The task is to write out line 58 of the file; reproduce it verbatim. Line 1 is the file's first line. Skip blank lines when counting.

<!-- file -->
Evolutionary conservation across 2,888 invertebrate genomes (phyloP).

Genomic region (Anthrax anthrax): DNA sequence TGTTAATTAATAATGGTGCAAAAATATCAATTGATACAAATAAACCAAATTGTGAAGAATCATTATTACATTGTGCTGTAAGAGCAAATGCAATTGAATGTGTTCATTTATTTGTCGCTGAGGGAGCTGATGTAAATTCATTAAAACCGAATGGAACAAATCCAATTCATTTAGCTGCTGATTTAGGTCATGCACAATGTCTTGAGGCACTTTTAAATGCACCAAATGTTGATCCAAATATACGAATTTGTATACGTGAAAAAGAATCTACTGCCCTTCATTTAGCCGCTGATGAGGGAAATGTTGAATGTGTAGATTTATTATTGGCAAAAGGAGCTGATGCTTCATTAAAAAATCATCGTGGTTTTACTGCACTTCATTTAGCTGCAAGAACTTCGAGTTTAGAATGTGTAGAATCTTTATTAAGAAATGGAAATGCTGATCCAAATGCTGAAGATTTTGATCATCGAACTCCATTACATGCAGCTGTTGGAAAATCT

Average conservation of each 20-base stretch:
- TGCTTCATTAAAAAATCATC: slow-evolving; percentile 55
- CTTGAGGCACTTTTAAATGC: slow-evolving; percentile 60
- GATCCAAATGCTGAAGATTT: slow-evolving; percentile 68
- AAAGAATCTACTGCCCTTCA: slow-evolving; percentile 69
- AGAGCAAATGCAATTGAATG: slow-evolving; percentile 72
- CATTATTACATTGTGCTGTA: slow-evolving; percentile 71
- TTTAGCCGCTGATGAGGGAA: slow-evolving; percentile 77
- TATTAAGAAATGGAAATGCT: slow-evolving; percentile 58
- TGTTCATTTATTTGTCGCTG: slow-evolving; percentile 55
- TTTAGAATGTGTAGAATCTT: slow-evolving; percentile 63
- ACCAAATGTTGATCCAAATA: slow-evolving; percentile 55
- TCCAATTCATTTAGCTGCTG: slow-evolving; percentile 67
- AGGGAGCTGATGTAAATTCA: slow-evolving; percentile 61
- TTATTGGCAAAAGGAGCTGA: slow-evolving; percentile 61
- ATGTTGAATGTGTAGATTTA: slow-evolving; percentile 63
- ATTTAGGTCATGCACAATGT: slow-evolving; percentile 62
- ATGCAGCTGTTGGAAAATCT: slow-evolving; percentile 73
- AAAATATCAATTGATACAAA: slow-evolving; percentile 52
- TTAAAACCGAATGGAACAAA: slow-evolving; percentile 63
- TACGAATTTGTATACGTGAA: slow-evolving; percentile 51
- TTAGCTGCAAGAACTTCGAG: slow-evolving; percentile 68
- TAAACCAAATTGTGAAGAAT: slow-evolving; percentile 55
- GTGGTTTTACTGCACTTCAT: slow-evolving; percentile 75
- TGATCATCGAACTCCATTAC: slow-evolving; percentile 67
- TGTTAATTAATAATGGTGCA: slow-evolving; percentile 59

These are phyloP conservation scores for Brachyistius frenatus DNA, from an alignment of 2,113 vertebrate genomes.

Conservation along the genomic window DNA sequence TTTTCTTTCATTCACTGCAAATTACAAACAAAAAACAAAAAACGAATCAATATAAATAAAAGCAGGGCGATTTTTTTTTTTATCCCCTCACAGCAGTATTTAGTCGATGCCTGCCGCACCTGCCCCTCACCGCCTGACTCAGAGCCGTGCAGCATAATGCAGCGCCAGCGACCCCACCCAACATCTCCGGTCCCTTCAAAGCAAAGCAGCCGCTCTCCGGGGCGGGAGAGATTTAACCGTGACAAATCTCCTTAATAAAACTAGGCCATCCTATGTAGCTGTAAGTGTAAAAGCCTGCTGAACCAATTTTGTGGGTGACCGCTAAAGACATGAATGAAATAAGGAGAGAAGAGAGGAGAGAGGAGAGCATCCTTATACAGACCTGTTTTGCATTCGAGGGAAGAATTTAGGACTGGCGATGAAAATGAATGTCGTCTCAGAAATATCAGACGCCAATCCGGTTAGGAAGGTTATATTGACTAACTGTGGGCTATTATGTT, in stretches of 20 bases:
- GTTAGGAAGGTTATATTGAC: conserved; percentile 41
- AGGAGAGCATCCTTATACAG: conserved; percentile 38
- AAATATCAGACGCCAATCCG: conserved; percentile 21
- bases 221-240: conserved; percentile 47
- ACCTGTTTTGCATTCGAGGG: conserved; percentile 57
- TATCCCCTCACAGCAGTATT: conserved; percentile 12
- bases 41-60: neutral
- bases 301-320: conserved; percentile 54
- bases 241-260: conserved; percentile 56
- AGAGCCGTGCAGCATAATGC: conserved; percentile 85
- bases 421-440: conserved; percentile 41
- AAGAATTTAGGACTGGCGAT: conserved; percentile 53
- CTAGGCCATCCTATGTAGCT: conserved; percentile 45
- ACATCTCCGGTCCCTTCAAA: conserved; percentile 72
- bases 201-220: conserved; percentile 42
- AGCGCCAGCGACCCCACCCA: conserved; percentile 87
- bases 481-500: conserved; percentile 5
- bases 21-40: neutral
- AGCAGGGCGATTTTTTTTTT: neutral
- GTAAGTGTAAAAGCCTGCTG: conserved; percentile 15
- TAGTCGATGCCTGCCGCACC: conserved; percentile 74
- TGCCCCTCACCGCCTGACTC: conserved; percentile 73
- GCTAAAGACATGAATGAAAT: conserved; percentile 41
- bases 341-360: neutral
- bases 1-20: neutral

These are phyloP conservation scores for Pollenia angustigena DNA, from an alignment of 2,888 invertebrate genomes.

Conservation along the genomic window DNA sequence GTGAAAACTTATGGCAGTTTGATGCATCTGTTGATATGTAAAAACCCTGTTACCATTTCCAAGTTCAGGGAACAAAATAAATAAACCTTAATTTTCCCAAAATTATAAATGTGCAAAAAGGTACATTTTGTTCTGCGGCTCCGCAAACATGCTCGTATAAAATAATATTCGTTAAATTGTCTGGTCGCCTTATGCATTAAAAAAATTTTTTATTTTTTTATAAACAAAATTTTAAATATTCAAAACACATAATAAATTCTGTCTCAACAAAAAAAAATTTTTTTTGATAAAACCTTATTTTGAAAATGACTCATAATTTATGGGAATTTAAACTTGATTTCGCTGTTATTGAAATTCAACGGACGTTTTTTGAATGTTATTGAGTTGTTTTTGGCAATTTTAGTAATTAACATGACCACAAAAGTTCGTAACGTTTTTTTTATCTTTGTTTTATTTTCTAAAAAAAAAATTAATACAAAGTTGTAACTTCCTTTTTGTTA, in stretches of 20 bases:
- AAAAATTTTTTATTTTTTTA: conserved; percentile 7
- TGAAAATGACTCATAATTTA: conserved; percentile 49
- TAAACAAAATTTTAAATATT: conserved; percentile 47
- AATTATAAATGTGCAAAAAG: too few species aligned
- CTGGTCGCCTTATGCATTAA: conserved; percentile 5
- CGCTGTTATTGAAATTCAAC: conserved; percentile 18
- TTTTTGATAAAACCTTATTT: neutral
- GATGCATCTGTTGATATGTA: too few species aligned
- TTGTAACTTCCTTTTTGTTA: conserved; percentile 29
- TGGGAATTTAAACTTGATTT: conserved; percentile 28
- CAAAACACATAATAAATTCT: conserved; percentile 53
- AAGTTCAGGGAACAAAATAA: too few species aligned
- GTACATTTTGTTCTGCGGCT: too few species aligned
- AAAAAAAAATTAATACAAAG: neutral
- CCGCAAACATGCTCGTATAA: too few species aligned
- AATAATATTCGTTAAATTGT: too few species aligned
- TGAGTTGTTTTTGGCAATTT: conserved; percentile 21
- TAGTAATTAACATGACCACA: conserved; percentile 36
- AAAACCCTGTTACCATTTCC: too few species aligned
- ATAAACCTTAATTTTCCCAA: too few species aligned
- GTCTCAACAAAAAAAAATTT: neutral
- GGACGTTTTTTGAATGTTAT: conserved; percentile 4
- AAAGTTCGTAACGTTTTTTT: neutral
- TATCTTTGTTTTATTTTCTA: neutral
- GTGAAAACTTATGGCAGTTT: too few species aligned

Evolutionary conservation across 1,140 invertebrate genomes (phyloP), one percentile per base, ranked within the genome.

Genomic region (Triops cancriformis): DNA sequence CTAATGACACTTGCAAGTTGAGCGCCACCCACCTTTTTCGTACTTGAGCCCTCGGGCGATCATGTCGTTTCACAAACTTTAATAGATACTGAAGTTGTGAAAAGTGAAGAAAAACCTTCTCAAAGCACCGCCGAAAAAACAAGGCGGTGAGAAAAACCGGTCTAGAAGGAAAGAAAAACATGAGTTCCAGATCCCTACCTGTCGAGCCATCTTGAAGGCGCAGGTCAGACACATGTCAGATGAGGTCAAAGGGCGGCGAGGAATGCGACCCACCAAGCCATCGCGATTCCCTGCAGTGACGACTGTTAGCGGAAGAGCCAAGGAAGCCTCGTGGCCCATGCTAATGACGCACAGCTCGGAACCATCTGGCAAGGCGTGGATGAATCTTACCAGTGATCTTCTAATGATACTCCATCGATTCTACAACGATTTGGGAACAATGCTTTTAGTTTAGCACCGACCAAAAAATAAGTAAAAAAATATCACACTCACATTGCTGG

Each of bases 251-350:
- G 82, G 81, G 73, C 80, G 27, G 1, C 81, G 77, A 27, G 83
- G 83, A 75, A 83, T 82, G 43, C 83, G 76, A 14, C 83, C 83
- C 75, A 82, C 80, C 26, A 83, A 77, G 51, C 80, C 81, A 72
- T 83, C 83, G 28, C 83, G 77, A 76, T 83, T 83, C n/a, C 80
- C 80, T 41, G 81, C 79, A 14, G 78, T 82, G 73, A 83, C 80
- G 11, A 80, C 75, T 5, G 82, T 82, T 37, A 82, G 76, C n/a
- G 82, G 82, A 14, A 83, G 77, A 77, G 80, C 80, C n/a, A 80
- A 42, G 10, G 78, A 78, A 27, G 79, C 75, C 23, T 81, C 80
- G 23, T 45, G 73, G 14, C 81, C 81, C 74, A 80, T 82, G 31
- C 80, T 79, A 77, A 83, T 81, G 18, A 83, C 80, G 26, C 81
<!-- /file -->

- AAAAATTTTTTATTTTTTTA: conserved; percentile 7